It certainly isn't news that hormones are involved in skin health. But it may be news that effects of declining estrogen levels are more obvious on the skin of the face than elsewhere on the body.
How so? Read on.
Lower Hormone Levels = Lower Skin Vitality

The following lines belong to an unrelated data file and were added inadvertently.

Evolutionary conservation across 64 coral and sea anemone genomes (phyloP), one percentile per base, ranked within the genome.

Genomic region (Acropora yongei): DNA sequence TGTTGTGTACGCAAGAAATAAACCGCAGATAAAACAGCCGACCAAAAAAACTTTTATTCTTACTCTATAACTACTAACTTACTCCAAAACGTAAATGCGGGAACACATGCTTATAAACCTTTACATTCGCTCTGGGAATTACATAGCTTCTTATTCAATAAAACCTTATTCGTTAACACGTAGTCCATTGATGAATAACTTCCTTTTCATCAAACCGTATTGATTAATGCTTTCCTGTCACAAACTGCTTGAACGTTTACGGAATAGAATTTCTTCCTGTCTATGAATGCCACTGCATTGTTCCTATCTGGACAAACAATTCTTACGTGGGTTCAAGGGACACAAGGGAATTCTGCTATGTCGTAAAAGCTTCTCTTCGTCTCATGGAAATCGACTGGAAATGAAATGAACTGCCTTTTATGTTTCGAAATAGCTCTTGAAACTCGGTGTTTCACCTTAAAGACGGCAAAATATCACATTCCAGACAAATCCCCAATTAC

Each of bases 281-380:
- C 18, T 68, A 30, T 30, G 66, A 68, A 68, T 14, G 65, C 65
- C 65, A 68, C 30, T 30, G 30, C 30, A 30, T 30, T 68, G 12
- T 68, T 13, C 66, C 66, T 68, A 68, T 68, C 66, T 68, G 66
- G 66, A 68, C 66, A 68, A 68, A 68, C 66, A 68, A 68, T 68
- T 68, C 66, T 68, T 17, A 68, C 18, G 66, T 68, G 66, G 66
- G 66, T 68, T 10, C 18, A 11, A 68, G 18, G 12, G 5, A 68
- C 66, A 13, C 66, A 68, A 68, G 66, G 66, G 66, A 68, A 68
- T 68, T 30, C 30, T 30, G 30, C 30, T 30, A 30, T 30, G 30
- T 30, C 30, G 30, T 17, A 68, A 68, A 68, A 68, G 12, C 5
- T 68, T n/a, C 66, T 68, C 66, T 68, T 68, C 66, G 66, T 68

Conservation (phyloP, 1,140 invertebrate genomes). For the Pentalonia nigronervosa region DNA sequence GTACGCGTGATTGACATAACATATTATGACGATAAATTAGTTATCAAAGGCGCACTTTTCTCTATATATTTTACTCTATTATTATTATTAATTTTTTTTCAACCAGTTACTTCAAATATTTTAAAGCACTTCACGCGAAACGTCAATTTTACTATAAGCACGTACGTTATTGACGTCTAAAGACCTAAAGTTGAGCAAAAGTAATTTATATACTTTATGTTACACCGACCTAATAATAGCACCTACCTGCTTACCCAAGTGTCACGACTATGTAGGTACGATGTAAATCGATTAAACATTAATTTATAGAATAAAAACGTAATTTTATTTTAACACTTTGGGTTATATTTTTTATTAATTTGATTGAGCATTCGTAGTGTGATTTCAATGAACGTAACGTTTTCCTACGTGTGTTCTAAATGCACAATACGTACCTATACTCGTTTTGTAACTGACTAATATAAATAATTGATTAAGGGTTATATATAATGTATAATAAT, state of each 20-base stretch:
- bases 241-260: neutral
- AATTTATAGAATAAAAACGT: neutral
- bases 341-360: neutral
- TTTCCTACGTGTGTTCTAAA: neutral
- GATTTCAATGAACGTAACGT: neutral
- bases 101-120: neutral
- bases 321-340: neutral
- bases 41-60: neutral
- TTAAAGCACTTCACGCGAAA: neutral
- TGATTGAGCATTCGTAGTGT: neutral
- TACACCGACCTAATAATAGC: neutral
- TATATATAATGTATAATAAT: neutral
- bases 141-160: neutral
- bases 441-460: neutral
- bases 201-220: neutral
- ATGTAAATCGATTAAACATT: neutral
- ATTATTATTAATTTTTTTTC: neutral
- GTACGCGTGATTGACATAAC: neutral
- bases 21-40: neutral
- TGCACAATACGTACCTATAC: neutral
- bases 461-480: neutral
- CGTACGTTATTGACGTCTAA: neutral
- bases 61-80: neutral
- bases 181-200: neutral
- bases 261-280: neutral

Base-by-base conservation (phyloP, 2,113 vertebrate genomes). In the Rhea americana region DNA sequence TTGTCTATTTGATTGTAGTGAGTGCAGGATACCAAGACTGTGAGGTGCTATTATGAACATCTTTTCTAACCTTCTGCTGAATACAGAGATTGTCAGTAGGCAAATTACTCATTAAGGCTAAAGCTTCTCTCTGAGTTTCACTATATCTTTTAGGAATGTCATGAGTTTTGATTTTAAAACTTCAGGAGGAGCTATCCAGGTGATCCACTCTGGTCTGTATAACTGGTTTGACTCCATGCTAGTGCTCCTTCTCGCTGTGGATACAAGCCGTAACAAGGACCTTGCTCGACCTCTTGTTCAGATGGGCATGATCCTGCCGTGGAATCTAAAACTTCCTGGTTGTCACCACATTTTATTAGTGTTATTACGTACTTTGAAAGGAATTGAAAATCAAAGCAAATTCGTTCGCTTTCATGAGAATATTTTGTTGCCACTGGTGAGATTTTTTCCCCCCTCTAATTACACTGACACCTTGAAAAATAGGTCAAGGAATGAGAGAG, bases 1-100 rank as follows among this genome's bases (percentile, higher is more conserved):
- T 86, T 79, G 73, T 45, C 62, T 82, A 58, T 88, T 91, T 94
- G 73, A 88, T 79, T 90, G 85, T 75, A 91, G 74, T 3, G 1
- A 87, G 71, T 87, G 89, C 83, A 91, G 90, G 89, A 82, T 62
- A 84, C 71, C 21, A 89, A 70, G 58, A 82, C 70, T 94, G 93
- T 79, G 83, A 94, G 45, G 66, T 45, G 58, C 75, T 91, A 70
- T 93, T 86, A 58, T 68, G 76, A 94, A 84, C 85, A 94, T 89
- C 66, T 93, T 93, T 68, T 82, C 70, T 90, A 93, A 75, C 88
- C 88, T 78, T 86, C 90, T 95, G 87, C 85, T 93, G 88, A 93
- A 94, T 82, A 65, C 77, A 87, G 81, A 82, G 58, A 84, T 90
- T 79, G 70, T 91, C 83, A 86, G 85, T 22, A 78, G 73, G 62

Women and their doctors have known for a long time that the decline in hormone levels as we age has a negative impact on skin properties, and we typically see skin thinning, wrinkling, discoloration, and dryness. This is because hormones are intrinsically involved with maintaining collagen content, skin lipid levels, elasticity, wound healing, and glycosaminoglycan content. Not only do hormones act at prolific receptor sites throughout the skin, but also several cellular components of skin including the sebaceous glands, fibroblasts, sweat gland cells, subcutaneous fat cells, and epidermal keratinocytes actively produce androgens and estrogens for local use.